Safe to say, there have been quite a few notable developments in the online sales tax realm and in multistate issues in general in 2017.
Here are eight instances that we thought were of particular significance, which we’ve discussed on our blog in the past year:
1. Fascinating Ramifications of Colorado’s New Online Sales Tax
What are the ramifications of online sales tax in Colorado? Colorado has been at the forefront of the internet sales tax debate since 2010, when it passed a law that required companies with more than $100,000 in sales that did not have nexus in the state to
- alert Colorado customers that state sales or use tax is due
- file annual reports to the state, listing all the names, purchases and shipping addresses of Colorado customers.
After making its way to the courts and several rounds of negotiations between the state and taxpayers, the law went into effect on July 1, 2017.
2. Another Move Toward Economic Nexus
How are states like Indiana pushing economic nexus limits? When businesses sell their products across state lines, they need to think about whether they have taxable presence, or nexus, in the state and if their products are taxable.
In 2017, several states began pushing the boundaries of defining the physical presence in order to generate more revenue. Welcome to the concept of “economic nexus.”
3. What’s New In Massachusetts? An Online Sales Tax Update
Have you been following the latest online sales tax directives from Massachusetts? Although Massachusetts’ Directive 17-1 was very quickly pulled back by the state, it was so distinctive that it’s worth noting in our list of biggest online sales tax news from the year.
Why? It redefined nexus, twisting established precedent to justify collecting sales tax from internet vendors. The most interesting part of this directive, however, is the detailed discussion and justification accompanying it, contorting previous precedent and state law to increase the number of online retailers responsible for charging customers for state sales tax.
4. Amnesty Program Directed at FBA Sellers
This voluntary amnesty program offered online marketplace sellers a chance to come forward. On Monday, July 31, the nexus committee of the Multistate Tax Commission (MTC) approved the MTC to participate in a multistate sales tax amnesty program for third-party sellers whose only nexus with a state is the use of fulfillment services offered by third-party marketplaces.
This voluntary disclosure program offered online marketplace sellers a chance to come forward if they hadn’t been collecting, and remitting taxes (sales/use and income/franchise tax) in states where they should have. Even though the program ended in November, the type of amnesty was unprecedented, so we felt it should be noted in our year-end review.
5. How Did Washington Expand Nexus? The Latest State Tax Legislation
Did you hear about Washington’s latest state tax legislation? Over the last few years, Washington has taken an interesting approach to its nexus and state tax law. Back in July, the state’s Department of Revenue (DOR) enacted another piece of legislation that affected economic nexus: HB 2163. This House Bill extended Washington’s economic nexus standard in retailing activity that met the bill’s defined thresholds.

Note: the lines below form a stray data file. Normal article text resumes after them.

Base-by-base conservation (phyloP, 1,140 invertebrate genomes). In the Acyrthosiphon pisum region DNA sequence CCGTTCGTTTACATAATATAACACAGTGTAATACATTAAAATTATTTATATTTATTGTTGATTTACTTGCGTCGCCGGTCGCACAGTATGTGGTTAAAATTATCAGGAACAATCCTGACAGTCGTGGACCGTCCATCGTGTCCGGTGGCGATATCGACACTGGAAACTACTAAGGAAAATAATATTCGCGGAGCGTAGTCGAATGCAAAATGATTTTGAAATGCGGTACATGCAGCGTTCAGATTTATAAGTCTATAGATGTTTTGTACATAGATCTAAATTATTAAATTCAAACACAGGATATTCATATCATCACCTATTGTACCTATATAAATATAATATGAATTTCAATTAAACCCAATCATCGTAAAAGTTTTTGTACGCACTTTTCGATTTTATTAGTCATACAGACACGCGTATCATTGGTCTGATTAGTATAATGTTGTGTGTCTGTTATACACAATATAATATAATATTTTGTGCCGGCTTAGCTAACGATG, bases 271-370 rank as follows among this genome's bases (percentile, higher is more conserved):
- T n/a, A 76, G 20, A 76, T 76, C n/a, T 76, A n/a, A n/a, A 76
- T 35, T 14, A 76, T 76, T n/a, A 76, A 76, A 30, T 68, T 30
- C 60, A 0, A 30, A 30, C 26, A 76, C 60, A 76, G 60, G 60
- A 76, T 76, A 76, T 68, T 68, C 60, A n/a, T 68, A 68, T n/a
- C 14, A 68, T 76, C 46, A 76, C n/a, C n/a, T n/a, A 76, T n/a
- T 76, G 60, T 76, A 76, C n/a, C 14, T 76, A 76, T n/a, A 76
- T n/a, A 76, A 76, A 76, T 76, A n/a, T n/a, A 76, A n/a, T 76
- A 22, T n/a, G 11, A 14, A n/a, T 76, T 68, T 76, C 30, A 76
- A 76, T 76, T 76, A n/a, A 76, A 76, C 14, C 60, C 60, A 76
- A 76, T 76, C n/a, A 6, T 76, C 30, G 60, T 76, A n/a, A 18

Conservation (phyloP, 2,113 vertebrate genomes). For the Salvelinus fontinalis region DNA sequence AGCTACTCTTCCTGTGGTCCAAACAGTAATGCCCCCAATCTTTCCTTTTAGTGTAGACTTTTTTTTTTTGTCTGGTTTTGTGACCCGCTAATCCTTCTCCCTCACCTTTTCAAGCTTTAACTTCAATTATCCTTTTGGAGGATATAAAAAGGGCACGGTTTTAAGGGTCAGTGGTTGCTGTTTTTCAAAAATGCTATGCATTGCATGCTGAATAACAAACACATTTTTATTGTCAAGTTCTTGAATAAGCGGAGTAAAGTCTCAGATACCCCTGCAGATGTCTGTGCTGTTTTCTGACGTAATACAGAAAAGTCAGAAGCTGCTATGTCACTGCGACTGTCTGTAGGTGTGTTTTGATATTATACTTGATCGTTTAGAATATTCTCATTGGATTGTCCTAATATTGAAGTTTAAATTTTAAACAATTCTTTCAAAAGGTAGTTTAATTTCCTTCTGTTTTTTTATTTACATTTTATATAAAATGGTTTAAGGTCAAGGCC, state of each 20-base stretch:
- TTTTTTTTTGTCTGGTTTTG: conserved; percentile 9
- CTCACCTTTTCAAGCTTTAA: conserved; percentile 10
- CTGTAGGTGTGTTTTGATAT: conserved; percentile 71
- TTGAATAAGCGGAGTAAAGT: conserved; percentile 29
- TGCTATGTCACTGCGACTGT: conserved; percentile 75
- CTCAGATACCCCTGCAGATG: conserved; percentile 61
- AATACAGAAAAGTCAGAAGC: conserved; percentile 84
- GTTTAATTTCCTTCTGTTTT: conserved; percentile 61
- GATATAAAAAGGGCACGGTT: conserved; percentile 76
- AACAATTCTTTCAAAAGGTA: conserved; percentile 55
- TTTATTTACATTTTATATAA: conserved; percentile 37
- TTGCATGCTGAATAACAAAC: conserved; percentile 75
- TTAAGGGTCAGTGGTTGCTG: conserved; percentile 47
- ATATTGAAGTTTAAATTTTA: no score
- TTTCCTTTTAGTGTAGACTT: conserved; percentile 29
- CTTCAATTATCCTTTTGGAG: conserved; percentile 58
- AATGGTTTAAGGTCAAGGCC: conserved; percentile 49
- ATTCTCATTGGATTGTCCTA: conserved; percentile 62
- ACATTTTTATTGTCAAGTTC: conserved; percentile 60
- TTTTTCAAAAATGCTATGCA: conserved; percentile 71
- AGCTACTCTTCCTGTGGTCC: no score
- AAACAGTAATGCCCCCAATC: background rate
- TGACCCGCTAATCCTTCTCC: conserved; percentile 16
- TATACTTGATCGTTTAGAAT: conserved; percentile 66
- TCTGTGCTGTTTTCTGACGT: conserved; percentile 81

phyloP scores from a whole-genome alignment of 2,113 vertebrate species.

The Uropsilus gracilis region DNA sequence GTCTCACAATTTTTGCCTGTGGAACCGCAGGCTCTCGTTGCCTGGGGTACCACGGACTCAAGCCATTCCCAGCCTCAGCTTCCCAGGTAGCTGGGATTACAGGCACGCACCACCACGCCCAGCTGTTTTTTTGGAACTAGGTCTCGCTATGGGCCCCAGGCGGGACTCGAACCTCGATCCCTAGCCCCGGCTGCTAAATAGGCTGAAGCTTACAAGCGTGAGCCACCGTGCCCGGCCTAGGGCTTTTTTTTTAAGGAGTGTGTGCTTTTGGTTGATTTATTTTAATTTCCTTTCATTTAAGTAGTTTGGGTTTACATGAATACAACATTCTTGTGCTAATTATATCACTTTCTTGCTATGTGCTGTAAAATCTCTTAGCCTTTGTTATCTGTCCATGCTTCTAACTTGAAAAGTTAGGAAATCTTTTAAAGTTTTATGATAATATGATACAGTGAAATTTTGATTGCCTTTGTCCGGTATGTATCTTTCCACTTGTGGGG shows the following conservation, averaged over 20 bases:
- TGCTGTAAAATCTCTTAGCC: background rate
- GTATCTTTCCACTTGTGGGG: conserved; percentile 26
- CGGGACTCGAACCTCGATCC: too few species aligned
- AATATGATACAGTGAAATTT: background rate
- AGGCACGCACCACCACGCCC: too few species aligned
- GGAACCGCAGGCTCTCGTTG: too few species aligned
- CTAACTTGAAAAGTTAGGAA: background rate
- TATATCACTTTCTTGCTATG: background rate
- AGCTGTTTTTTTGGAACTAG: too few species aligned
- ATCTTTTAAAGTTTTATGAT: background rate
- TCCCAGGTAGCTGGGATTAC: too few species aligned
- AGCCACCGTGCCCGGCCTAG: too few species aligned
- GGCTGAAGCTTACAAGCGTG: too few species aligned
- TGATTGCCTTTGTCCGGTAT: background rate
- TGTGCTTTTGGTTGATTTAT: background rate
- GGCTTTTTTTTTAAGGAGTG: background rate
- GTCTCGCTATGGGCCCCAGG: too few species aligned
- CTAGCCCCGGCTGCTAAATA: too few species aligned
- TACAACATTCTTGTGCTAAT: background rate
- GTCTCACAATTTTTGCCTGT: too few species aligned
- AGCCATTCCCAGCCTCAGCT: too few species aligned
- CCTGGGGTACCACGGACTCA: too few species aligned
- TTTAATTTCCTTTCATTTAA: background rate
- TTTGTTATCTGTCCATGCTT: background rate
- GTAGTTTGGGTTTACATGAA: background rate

6. Reminder to California Manufacturers: Sales Tax Exemption!
This useful partial exemption is available to manufacturing companies. In September we reminded businesses about this useful partial exemption available to manufacturing companies.
It allows certain manufacturers and biotech companies to exempt a portion of California sales and use tax on purchases of qualified equipment used in manufacturing and R&D (research and development). While it originally went into effect July 1, 2014, this past fall the California Governor extended it beyond its original end date of 2022, to be available until 2030.
7. New: Online Sales Tax Bill Defeated in South Dakota Supreme Court
South Dakota’s online sales tax legislation could end up before the U.S. Supreme Court. Back in 2016, South Dakota passed an economic nexus statute mandating a sales tax collection responsibility from sellers grossing over $100,000 in sales to the state’s customers, or transactions numbering more than 200 in a year – even if the seller has no physical presence or other connection with the state.
Unsurprisingly, South Dakota’s Supreme Court ruled Senate Bill 106 to be unconstitutional. However, the ruling did give the state a case they could appeal to the U.S. Supreme Court. Now we eagerly wait to see whether the high court will hear the case this year.
8. South Carolina to Amazon: Collect Sales Tax Now
How is South Carolina going after online sales tax? South Carolina recently filed a motion in court to force Amazon to collect these taxes and fees on behalf of its third-party sellers.
The state is claiming it could lose more than $500 million in sales tax if Amazon doesn’t begin collecting them now, and is asking the court to require the retailer to charge sales tax and put it into a trust or escrow-type account until the case is settled.
Would you add any online sales tax issues from the past year to this list? We know that there are others that might have been your favorite, but these seemed to attract a good amount of attention during 2017.
We encourage you to stay tuned for continued interesting news from all the states in 2018, as they all seek to increase compliance and collection efforts! Additional information on the above sales tax developments can be found in Miles Consulting Group’s blog.
About Monika Miles
Monika founded Miles Consulting Group in 2002. The firm focuses on multi-state tax consulting—helping their clients navigate state tax issues such as sales tax and income tax in interstate commerce, including e-commerce.